Nicholas Witkowski

Assistant Professor Nanyang Technology University, Singapore
PhD, Stanford University
Cohort
2006
Graduation Year
2015
Dissertation Title
The Ascetic Lifestyle in the Early Indian Buddhist Monastery: A Study of the Dhutaguna Practices in the Vinaya Tradition
head shot of Nicholas Witkowski

Nicholas Witkowski received his PhD in 2015 in the Department of Religious Studies at Stanford University. His dissertation is a social history of subaltern ascetic practices in the Buddhist monastic institutions of first millennium South Asia. Before joining NTU (2018), Dr. Witkowski was a JSPS Postdoctoral Research Fellow at the Institute for Advanced Studies on Asia at Tokyo University (IAS), where he completed a two year project studying the representations of subaltern communities within South Asian legal traditions (2015–2017).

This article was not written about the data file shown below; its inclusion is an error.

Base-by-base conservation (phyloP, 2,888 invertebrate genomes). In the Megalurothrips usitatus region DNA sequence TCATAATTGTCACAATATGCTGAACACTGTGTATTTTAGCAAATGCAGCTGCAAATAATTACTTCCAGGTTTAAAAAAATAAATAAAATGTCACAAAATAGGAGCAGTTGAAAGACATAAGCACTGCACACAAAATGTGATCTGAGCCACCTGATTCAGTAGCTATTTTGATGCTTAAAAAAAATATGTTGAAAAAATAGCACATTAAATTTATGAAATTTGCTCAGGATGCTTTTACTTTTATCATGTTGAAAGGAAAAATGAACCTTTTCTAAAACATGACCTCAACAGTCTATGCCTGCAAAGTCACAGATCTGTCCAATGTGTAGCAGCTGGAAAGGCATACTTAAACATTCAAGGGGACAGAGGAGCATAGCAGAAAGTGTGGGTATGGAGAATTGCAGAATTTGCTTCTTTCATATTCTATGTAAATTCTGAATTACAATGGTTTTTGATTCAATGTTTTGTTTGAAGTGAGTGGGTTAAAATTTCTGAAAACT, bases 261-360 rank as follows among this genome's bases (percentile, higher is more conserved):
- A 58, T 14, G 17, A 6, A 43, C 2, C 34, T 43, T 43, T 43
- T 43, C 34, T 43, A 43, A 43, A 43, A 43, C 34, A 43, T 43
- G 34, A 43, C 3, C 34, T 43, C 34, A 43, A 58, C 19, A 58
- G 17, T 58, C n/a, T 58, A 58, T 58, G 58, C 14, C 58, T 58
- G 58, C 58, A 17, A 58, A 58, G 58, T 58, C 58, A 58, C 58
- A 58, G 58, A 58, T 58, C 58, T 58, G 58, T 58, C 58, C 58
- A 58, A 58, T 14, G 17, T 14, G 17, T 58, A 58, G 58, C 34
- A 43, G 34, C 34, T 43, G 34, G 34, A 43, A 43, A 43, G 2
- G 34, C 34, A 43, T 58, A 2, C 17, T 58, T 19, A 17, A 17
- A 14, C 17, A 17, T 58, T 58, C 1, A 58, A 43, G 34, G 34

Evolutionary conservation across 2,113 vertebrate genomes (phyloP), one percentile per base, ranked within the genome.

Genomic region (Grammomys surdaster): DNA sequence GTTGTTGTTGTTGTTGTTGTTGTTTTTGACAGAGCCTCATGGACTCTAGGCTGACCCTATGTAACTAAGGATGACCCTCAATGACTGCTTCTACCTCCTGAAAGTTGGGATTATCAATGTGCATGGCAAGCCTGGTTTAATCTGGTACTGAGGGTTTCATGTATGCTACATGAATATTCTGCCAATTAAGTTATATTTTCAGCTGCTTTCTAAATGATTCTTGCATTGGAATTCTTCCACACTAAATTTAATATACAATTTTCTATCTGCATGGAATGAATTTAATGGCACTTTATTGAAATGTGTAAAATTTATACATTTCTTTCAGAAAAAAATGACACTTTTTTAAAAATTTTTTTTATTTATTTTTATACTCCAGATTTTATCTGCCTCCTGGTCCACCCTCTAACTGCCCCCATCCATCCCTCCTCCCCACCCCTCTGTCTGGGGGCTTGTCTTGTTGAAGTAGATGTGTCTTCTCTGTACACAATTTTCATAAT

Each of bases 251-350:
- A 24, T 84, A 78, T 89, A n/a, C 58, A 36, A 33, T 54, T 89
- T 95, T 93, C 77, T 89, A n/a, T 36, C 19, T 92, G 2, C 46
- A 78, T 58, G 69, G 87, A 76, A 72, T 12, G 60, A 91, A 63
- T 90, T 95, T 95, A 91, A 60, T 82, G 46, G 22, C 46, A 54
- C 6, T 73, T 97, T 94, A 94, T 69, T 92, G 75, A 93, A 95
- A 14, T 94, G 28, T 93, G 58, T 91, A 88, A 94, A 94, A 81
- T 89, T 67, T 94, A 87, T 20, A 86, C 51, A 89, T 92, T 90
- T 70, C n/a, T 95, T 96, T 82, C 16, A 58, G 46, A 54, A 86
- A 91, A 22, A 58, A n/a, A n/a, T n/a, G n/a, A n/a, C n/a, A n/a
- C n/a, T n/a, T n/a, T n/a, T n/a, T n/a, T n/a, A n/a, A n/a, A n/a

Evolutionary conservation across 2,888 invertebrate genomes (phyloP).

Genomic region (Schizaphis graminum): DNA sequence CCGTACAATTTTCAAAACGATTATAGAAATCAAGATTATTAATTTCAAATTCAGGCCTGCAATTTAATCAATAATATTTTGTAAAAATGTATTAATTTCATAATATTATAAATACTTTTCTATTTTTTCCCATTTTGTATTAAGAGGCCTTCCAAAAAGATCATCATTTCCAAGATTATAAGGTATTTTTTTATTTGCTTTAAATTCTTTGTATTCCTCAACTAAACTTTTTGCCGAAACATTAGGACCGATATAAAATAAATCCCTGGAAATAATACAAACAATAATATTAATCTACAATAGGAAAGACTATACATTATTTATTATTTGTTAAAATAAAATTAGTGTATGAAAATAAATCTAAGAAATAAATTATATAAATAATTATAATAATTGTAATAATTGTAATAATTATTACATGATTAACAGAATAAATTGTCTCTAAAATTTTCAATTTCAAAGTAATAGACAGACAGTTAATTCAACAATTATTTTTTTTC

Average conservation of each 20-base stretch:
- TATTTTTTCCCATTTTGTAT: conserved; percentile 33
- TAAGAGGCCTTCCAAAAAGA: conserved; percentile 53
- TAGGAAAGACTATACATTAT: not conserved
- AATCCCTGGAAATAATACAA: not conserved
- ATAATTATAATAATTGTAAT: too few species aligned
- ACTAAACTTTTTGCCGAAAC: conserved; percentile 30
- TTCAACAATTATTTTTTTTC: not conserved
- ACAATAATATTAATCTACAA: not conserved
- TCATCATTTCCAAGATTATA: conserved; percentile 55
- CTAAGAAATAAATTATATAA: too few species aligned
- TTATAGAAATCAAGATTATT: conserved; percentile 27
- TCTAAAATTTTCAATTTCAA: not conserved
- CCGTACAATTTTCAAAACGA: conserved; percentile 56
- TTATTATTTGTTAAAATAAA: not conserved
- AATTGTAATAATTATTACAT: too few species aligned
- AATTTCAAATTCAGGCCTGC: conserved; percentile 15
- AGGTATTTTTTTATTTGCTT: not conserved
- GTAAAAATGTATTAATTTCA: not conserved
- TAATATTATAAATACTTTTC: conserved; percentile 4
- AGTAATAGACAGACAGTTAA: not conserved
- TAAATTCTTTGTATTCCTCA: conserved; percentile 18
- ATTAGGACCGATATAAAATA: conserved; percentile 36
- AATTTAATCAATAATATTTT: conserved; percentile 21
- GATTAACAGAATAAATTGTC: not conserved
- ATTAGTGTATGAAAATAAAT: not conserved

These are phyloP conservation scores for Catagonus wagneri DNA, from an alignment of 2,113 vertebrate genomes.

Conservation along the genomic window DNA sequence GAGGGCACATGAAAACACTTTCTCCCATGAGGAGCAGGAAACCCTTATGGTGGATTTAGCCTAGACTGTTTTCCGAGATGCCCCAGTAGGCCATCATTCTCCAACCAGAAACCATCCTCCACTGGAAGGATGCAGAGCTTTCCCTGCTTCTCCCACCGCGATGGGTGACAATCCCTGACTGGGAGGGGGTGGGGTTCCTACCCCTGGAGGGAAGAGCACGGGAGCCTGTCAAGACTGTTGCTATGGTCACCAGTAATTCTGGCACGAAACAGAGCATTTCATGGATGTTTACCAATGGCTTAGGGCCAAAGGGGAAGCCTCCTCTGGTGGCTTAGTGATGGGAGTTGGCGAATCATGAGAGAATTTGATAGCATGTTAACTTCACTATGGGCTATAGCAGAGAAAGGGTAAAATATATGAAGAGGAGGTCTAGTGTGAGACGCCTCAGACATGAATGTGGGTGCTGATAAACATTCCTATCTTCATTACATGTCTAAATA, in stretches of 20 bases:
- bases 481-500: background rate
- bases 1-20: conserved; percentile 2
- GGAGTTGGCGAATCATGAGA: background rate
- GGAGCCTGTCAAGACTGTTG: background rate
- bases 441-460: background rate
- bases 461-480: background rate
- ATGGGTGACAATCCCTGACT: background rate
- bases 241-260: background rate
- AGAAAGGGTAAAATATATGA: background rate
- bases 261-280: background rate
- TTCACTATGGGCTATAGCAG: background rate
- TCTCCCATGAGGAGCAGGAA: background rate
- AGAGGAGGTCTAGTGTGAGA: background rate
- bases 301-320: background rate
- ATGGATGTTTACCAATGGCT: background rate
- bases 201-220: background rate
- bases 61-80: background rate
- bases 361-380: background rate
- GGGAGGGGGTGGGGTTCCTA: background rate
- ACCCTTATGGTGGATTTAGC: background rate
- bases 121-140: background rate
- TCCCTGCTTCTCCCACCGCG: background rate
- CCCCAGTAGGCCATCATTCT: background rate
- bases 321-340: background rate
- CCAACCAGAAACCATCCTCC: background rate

His current project, Lifestyles of Impurity, is a study of low-/outcaste communities in first millennium South Asia that employs the theoretical armature of historians of the everyday. This will be the first book-length academic project that integrates feminist, Marxist, post-colonialist and Foucauldian literary critical approaches to the study textual sources documenting the socio-religious practices of low-/outcaste communities. What Dr. Witkowski hopes to convey is a nuanced articulation of the social locations of marginality as wellsprings of cultural innovation that continued to resist, challenge, and, in certain key respects, transform Brahmanical imperial discourse and practice across the Sanskrit cosmopolis throughout the first millennium CE.